λβ = disintegration constant for β – emission only
Mean life is given by Tm=1/λav
⇒λav=λα+λβ or 1Tm=1Tα+1Tβ=11600+1400=3.12×10−3
λavt=2.303logN0Nt
⇒(3.12×10−3)t=2.303log10025
⇒t=2.303×13.12×10−3log4=443.5years
Example 4
The halflife of radium is 1620 years. How many radium atoms decay in 1s in a 1g sample of radium. The atomic weight of radium is 226 g/mol.
Solution:
Number of atoms in 1 g sample is
N=(0.001226)(6.02×1026)=2.66×1021atoms
The decay constant is
λ=0.693T1/2=0.693(1620)(3.16×107)=1.35×10−11s−1
Taking one year =3.16×107s
Now, ΔNΔt=λN=(1.35×10−11)(2.66×1021)=3.6×1010s−1
Thus 3.6×1010 nuclei decay in one second.
Properties of Radioactive Processes
(1) α – decay associated with the emission of α – particles, viz. nuclei 42Heof helium. Alpha particles are heavy positively charged particles having a mass mα≈4 amu and a charge qα=+2e. The velocity of aparticles is relatively low: v_{a} = (c/30 to c /15), where c is the velocity of light.
(2) β–decay (betaminusdecay) associated with the emission of electrons formed at the instant of decay.
Both processes are accompanied by γradiation, i.e. the flow of photons having a very small wavelength, and hence a very high energy. Like other electromagnetic waves, γrays propagate at a velocity of light. The penetrability of γrays is 1100 times higher than the penetrability of βrays and 100010000 times higher than the penetrability of αrays. It also exceeds the penetrability of Xrays.
In a magnetic field, a beam of α, β, and γrays splits into three parts as shown in the figure.
Nuclei possessing the artificial radioactivity are obtained by bombarding stable nuclei of heavy elements by αparticles, neutrons, or (sometimes) protons and other particles. Nuclear transformations occur in two stages in this case. First a particle hits a target nucleus and causes its transformation into another, unstable (radioactive), nucleus. This newly formed nucleus spontaneously emits a particle and is transformed either into a stable nucleus or into a new radioactive nucleus. Artificial radioactivity obeys the same laws as natural radioactivity.
Radioactive processes occur in accordance with the laws of conservation of energy, momentum, angular momentum, electric charge, and mass number (amount of nucleons).
In αdecay, the mass number of the nucleus decreases by four and the charge decreases by two units, as a result of which two electrons are removed from the atomic shell. The element transforms into another element with the atomic number which is two units lower.
In βdecay, a neutron in the nucleus transforms into a proton. Such a transformation of the neutral neutron into the positive proton is accompanied by the birth of an electron, i.e. by βradiation. The mass number of the nucleus does not change in this process, while the charge increases by +e and atomic number increases by one.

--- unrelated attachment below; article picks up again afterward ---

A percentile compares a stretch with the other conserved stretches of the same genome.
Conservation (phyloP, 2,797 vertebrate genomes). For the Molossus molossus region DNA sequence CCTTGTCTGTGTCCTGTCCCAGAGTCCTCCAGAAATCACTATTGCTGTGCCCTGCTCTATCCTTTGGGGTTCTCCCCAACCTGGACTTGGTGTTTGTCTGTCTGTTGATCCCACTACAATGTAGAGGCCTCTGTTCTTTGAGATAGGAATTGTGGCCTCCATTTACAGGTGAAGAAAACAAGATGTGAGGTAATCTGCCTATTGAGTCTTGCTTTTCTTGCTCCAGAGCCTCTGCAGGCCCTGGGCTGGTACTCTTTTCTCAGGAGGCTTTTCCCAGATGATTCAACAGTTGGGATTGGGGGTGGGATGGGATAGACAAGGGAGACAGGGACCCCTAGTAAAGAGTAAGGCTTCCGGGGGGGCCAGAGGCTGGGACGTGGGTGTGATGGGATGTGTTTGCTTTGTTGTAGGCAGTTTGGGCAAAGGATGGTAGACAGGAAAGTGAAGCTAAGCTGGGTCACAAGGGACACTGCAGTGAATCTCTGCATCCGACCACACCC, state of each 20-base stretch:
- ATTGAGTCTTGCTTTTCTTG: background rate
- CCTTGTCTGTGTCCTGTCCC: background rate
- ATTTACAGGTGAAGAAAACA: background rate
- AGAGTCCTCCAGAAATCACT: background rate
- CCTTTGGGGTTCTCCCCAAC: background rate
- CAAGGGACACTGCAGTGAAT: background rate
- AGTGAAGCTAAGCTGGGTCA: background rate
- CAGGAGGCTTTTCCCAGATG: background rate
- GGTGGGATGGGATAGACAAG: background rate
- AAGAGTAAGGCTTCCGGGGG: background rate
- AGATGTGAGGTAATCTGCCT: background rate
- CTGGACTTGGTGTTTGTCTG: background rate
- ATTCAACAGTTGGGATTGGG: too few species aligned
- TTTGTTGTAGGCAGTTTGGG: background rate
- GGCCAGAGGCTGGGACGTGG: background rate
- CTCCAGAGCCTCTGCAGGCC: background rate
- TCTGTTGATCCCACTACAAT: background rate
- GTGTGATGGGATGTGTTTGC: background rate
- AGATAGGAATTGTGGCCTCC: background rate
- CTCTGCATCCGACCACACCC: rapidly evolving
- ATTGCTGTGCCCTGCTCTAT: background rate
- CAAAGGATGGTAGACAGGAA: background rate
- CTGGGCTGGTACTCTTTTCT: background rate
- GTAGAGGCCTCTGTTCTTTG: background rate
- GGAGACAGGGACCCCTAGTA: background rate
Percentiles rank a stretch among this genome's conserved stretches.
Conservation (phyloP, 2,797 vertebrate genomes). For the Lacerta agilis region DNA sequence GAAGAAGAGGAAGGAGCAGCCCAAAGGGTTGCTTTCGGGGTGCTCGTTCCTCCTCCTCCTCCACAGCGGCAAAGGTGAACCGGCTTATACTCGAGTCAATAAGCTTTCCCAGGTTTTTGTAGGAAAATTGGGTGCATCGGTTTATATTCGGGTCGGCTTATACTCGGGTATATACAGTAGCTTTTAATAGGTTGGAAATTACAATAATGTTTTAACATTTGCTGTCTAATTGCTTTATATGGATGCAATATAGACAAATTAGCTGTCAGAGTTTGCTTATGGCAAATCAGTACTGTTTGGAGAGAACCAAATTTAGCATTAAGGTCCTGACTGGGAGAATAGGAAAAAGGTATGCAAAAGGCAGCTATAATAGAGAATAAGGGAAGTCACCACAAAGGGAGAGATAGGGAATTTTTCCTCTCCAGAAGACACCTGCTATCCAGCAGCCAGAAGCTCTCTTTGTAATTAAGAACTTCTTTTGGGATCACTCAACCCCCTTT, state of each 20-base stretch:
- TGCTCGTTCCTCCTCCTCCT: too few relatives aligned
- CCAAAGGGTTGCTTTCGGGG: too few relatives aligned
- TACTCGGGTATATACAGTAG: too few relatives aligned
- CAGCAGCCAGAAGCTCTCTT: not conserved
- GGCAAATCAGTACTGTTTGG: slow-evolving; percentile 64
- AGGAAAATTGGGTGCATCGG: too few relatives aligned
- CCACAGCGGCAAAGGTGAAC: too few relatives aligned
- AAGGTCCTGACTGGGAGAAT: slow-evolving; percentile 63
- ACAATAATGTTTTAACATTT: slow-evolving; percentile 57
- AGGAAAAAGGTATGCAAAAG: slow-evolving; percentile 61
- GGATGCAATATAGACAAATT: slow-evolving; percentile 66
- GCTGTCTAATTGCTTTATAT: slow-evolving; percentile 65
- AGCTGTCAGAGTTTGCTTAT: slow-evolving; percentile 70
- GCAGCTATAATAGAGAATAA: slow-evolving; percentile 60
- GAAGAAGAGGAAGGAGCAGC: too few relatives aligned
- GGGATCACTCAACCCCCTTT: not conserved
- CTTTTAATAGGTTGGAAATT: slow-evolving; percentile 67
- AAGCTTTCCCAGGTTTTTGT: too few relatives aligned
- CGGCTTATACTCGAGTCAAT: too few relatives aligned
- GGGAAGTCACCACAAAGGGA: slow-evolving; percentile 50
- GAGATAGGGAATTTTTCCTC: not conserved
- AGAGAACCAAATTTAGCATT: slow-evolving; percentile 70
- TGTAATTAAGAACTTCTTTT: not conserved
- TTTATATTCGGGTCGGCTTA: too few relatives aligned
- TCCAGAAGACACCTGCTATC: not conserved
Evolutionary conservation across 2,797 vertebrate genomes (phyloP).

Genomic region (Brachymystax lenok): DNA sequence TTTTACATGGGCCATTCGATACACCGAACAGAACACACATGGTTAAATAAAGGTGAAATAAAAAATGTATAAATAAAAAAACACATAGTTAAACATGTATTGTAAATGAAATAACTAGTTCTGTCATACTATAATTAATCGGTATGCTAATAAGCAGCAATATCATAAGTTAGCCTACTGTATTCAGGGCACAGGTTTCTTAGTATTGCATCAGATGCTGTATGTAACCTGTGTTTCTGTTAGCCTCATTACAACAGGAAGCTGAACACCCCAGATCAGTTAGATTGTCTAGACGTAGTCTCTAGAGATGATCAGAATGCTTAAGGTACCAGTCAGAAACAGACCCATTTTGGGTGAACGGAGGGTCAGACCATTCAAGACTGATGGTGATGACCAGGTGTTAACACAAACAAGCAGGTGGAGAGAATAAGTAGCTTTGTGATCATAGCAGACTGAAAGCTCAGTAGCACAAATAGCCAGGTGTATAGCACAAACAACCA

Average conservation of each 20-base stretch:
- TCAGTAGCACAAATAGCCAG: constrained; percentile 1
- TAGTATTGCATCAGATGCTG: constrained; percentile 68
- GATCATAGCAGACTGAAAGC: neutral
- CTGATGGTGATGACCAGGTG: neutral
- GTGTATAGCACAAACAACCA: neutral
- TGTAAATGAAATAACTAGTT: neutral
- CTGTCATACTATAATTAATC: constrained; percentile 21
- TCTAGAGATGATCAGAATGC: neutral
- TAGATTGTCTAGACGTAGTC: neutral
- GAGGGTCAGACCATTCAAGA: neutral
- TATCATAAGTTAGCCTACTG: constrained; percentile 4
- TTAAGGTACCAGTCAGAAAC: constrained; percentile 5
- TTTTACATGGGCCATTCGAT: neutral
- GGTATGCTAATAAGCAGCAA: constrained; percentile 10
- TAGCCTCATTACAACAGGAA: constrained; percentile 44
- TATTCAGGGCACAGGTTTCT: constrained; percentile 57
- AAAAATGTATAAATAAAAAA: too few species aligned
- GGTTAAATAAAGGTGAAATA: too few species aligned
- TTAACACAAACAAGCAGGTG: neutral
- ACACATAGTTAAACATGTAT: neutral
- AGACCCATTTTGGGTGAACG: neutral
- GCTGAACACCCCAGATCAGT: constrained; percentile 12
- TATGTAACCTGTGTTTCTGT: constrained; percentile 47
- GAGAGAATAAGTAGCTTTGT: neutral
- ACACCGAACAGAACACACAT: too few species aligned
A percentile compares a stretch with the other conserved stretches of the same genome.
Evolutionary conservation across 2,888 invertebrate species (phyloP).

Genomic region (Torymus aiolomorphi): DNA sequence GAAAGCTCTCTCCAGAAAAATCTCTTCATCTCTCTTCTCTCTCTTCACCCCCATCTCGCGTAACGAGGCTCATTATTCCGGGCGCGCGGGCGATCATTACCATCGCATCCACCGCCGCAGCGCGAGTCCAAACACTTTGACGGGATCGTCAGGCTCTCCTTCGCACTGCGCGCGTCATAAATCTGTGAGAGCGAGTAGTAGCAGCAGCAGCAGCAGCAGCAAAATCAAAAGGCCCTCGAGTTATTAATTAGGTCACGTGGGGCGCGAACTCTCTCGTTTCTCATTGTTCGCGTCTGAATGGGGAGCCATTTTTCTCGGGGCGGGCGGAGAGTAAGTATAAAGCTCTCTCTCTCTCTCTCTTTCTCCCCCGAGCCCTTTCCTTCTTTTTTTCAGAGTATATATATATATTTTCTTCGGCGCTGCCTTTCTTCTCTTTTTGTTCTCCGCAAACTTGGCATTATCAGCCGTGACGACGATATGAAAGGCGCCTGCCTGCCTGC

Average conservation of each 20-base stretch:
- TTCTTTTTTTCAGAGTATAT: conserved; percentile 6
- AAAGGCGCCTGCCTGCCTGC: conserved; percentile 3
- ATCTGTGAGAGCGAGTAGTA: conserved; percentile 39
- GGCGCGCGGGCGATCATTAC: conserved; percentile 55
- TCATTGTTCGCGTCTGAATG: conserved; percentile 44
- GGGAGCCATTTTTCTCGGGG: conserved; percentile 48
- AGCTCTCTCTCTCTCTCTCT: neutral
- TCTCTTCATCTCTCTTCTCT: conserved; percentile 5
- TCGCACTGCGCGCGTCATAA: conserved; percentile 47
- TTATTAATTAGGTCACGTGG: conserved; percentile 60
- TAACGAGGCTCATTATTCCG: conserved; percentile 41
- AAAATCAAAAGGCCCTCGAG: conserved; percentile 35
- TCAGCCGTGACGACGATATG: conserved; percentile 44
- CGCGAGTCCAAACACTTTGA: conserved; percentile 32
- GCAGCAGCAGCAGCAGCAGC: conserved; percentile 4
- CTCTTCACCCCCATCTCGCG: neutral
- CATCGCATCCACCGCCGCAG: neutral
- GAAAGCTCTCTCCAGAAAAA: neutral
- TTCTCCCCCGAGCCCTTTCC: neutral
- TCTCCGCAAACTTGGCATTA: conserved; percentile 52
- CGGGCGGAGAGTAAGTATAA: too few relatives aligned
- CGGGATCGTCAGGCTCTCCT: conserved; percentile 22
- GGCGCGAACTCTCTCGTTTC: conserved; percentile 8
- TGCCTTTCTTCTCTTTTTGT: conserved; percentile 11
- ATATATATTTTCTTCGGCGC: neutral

ATOMIC NUCLEUS
The atomic nucleus consists of two types of elementary particles, viz. protons and neutrons. These particles are called nucleons.
The proton (denoted by p) has a charge +e and a mass mp≈1.6726×10−27kg, which is approximately 1840 times larger than the electron mass. The proton is the nucleus of the simplest atom with Z = 1, viz. the hydrogen atom.
The neutron (denoted by n) is an electrically neutral particle (its charge is zero). The neutron mass mn≈1.6749×10−27kg. The fact that the neutron mass exceeds the proton mass by about 2.5 electron masses is of essential importance. It follows from this that the neutron in free state (outside the nucleus) is unstable (radioactive). During the time equal on the average to 12 min, the neutron spontaneously transforms to the proton by emitting an electron (e^{–}) and a particle called the antineutrino (v~). This process can be schematically written as follows:
n→p+e−+v~
The most important characteristics of the nucleus are the charge number Z (coinciding with the atomic number of the element) and the mass number A. The charge number Z is equal to the number of protons in the nucleus, and hence it determines the nuclear charge equal to Ze. The mass number A is equal to the number of nucleons in the nucleus (i.e. to the total number of protons and neutrons).
Nuclei are symbolically designated as
XAZ or ZXA
where X stands for the symbol of a chemical element. For example, the nucleus of the oxygen atom is symbolically written as O188 or 8O18.
Most of the chemical element have several types of atoms differing in the number of neutrons in their nuclei. These varieties are called isotopes. For example, oxygen has three stable isotopes: O168, O178 and O188. In addition to stable isotopes, there also exist unstable (radioactive) isotopes.
Atomic masses are specified in terms of the atomic mass unit or unified mass unit (u). The mass of a neutral atom of the carbon isotope _{6}C^{12} is defined to be exactly 12 u.
1u=1.66056×10−27kg=931.5MeV
Example 5
(a) Calculate the value of 1 u from Avogadro’s number.
(b) Determine the energy equivalent of 1u.
Solution:
(a) One mole of C^{12} has a mass of 12 g and contains Avogadro’s number, N_{A}, of atoms.
By definition, each C^{12} has a mass of 12 u.
Thus, 12 g corresponds to 12 N_{A} u which means
1u=1gNA=16.022045×1023
or 1u=1.66056×10−27kg
(b) From Einstein relation E=mc2^{
}⸫ E=(1.66056×10−27)(3×108)2=1.4924×10−10J
Since 1eV=1.6×10−19J
⸫ E=931.5MeV
Hence 1u=931.5MeV
Size of the Nucleus
The shape of nucleus is approximately spherical and its radius is approximately related to the mass number by
R≈1.2A1/3fm where 1 fermi (fm) = 10^{15} m
Example 6
Find the mass density of the oxygen nucleus _{8}O^{16}.
Solution:
Volume V=43πR3=43π(1.2)3A=1.16×10−43m3
Mass of oxygen atoms (A = 16) is approximately 16 u.
Therefore, density is ρ=mv
or ρ=(16)(1.66×10−27)1.16×10−43=2.3×1017kg/m3
This is 10^{14} times the density of water.